$ cargo build --target=arm-unknown-linux-gnueabihf --release

If you’re lucky, this will work and produce a binary in target/arm-unknown-linux-gnueabihf/release/ that you can run on your target platform. However, I ran into issues trying to compile parts of the openssl crate as it was attempting to find OpenSSL headers for the target platform on my system but they aren’t binary compatible.

Thankfully, we can solve this by taking advantage of the openssl crate’s vendored Cargo feature which will compile and statically link its own copy of OpenSSL meaning that it will be compiled for the appropriate platform. To do this, we need to add the following dependency to our Cargo.toml:

openssl = { version = "0.10", features = ["vendored"] }

Hopefully you will now have a cross-compiled binary you can run to your heart’s content.

Running on Travis CI

So how can we automate this to run on Travis CI? We can make use of Travis CI’s Build Matrix functionality to specify multiple target platforms and run a Bash script before deployment to prepare assets for deployment to GitHub Releases.

Let’s start with only one target platform to keep things simple.

First, you’ll need to generate an encrypted GitHub OAuth token to use for the deploy configuration. The easiest way to do this is to use the Travis CLI:

$ gem install travis
$ travis init
$ travis setup releases

With that set up, add the following to your .travis.yml (leaving your generated deploy API key and replacing mybinary with your desired name):

dist: trusty
language: rust
cache: cargo
env: TARGET=arm-unknown-linux-gnueabihf CARGO_TARGET_ARM_UNKNOWN_LINUX_GNUEABIHF_LINKER=arm-linux-gnueabihf-gcc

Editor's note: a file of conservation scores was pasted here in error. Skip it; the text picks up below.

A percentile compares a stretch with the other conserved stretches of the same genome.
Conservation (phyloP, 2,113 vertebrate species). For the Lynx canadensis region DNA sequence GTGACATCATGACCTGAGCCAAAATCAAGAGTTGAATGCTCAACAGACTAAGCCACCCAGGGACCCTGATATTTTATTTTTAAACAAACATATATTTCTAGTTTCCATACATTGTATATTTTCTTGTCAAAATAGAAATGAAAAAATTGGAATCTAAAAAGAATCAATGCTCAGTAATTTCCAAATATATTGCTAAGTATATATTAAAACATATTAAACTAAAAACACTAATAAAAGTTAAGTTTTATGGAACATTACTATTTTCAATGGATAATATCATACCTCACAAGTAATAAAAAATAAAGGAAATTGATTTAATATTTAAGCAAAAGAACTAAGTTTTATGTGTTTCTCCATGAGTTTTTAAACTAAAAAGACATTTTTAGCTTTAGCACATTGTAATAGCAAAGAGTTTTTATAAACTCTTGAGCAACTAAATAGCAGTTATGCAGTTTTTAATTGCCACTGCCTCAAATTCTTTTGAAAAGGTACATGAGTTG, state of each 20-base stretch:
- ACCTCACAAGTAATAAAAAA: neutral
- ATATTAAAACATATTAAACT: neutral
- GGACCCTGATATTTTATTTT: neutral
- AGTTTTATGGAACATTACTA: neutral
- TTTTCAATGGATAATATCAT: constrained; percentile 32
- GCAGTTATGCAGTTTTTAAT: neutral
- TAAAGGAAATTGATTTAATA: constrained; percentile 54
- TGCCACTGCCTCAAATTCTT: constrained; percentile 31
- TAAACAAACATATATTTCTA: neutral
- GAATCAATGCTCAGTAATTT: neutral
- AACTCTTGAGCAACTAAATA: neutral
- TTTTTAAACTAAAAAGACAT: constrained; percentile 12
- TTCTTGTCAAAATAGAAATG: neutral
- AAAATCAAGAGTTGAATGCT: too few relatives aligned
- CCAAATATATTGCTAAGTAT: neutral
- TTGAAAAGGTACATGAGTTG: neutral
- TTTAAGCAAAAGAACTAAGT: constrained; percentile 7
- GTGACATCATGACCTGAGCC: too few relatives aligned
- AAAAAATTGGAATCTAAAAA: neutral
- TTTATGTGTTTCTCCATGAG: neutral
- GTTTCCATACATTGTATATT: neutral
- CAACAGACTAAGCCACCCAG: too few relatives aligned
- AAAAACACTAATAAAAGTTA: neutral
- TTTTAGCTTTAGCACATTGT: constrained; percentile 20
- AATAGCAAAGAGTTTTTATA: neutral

before_deploy: ci/
  file: mybinary-$TRAVIS_TAG-$TARGET.tar.gz
    tags: true
  provider: releases
  skip_cleanup: true

We can now write our ci/ script to perform the steps we did earlier (you’ll need to alter the last line to compress the appropriate binary with your desired name as specified in your .travis.yml above):

set -euo pipefail

# Install the Rust stdlib for the current target
rustup target add $TARGET

# Download the Raspberry Pi cross-compilation toolchain if needed
if [ "$TARGET" = "arm-unknown-linux-gnueabihf" ]
  git clone --depth=1 /tmp/tools
  export PATH=/tmp/tools/arm-bcm2708/arm-linux-gnueabihf/bin:$PATH

# Compile the binary for the current target
cargo build --target=$TARGET --release

# Package up the release binary
tar -C target/$TARGET/release -czf mybinary-$TRAVIS_TAG-$TARGET.tar.gz mybinary

Make this file executable:

$ chmod a+x ci/

You should now be able to build this on Travis CI when pushing a tag and see the release archive pushed automatically to your project.

To add another target platform, e.g. 64-bit Linux, alter your .travis.yml by replacing the env key with the following:

    - env: TARGET=arm-unknown-linux-gnueabihf CARGO_TARGET_ARM_UNKNOWN_LINUX_GNUEABIHF_LINKER=arm-linux-gnueabihf-gcc
    - env: TARGET=x86_64-unknown-linux-gnu

This will run two builds, one with the TARGET set to arm-unknown-linux-gnueabihf (and with the Cargo linker configuration for that platform) and one with the TARGET set to x86_64-unknown-linux-gnu (as that’s the native platform for our build, there’s no need to specify a different linker).

For a fully worked example building for the Raspberry Pi, Linux and macOS, see my lightweight DNS-over-HTTPS proxy, Homer.